In winter, trees still grow, only at a slower rate.
They still need nourishment and some protections based on their age and weather conditions.
Here are six things to consider when preparing your trees for winter.
- Remove and visible dead limbs and prune back low hanging branches so that they do not load up with potential snow or ice up from freezing rain. These conditions will potentially cause the limbs to break and depending upon the weight, possibly have the root system pull out of the ground.
- Remove the sucker branches which are the small shuts that appear on established branches and the trunk. Eventually these sucker branches become larger tree branches that distort the tree over time and possibly create an imbalance.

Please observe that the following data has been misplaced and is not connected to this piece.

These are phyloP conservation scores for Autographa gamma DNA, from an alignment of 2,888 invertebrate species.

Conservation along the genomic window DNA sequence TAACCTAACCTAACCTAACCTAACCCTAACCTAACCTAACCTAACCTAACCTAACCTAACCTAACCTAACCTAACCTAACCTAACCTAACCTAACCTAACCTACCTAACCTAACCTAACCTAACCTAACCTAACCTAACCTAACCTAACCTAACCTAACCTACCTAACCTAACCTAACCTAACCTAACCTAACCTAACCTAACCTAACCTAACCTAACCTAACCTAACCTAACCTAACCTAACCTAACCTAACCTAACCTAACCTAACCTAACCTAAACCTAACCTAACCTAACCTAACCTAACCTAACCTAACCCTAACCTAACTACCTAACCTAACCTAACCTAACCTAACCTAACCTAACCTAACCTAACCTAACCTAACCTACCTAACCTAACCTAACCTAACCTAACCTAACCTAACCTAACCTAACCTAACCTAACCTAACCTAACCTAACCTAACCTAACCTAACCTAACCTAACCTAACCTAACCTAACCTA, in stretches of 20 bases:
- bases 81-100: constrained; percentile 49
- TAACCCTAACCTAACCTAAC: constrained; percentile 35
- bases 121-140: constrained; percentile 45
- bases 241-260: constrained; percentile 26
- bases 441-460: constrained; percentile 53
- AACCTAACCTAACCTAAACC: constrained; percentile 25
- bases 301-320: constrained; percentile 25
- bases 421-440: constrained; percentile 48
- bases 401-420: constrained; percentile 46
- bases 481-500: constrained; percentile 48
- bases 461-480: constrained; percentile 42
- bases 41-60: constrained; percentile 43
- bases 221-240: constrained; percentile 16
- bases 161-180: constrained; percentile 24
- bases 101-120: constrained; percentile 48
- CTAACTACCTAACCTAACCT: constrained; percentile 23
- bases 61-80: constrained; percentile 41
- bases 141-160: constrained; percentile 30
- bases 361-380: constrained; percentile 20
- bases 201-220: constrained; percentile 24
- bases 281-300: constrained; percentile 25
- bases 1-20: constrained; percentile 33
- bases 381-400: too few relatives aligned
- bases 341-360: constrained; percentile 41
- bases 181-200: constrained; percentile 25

- Stop fertilizing the tree approximately 6 weeks before the 1st frost. Forcing the tree to grow in winter when the growth process slows down could compromise the tree especially when snow and ice might be in the forecast. The new growth could be compromised and there may not be enough water for the tree at this time.
- Any newly planted young trees should be wrapped with flexible tree wrap to protect the thin back that has not had time to become developed enough to create a thicker bark to protect against animals chewing and rubbing against the tree and from the environment.
- Mulching around the tree assists in retaining water and reduce temperature extremes. Remember not to add more than a 3” base of mulch. More than that amount may begin to smother the tree feeder root system.